Recreating “The Three Little Pigs” in Nursery

  • Learning
Dorine Yang, Nursery Teacher

Stories are a large part of the curriculum and language teaching in nursery. In the Chinese immersion classroom, teachers use stories to reinforce language learning. Sometimes we use familiar stories to help teach language and allow children to make connections between English and Chinese. In our classroom, Lan Se, the Whales and Peacocks recently read “The Three Little Pigs.” Eventually this story became the new theme of our dramatic play area!

Some of the children were already familiar with “The Three Little Pigs.” The teachers helped those who didn’t know the story make sense of it while also making connections between English and Chinese. After the reading, teachers created a song version of the story following the tune of “Who’s Afraid of the Big Bad Wolf.”  As the children became increasingly familiar with the story, we decided to transform our dramatic play area into one of the three little pigs’ houses.

The Three Little Pigs

This process began when teachers asked children how we could transform our dramatic play area.  The students decided it was best to recreate the little brother’s brick house, as it is the sturdiest and safest of all the pigs’ houses. Children discussed how they needed to make bricks, a roof, a bed, water and food, a table and tablecloth, a window and a door to the house. The students had to use their problem-solving skills to find or make these items. Teachers brought small groups of children to the found-materials closet to look for suitable things and spark children’s ideas on how to create different items. Then they proudly returned to the classroom with what they’d found to work on their transformation project.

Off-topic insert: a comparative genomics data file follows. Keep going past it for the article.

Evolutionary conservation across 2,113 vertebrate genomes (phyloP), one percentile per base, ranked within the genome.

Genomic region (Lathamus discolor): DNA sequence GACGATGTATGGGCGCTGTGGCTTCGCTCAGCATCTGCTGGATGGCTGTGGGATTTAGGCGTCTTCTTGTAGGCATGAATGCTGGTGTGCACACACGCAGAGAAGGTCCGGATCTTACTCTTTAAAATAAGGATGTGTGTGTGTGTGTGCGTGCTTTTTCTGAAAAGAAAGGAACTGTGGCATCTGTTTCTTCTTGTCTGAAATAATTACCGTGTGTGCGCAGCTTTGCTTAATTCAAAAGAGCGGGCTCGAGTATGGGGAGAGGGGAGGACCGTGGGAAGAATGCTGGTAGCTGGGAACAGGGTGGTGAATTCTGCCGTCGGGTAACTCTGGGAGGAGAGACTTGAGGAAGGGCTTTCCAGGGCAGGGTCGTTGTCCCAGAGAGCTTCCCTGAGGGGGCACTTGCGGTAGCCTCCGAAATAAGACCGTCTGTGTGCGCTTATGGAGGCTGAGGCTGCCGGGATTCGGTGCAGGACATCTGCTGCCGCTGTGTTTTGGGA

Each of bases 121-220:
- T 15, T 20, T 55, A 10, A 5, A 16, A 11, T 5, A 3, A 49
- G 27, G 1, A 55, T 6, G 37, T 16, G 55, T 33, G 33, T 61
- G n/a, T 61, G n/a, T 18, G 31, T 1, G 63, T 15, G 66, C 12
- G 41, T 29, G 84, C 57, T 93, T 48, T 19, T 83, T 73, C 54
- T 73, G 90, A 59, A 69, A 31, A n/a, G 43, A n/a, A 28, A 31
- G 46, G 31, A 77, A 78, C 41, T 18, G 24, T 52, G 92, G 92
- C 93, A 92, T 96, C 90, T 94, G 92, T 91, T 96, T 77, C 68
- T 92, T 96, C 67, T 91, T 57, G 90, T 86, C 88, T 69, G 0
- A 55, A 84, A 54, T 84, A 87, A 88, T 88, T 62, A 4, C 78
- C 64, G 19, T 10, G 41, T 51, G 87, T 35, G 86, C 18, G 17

The Three Little Pigs

The Three Little Pigs making crafts

The children also discussed how they could make masks to pretend that they were the different pigs and the wolf. During this activity, the children practiced their representational drawing skills and worked on their fine-motor abilities. The students looked at pictures of the different characters in the book and drew their own versions. Once the children finished their masks, they placed them in the dramatic play area for everyone to use and reenact the story of the three little pigs.

The Three Little Pigs drawing masks

The Three Little Pigs wearing masks

This was a great way to help children expand their interests in dramatic play. Many children who typically had no interest in drawing or art were drawn to make props for the dramatic play area. Some children excitedly glued and layered torn and cut paper onto poster paper to create a blazing fire. Another child created multiple flowers and proudly showed her flowers to her friends and said, “smell my flowers!” This experience really helped children to expand their already strong interests in dramatic play into the art area while providing them with problem-solving opportunities as they were engineering different parts of the house.

The Three Little Pigs making a fire

  • Early Learning Center
  • Immersion
  • Literacy
  • Mandarin Chinese
  • Nursery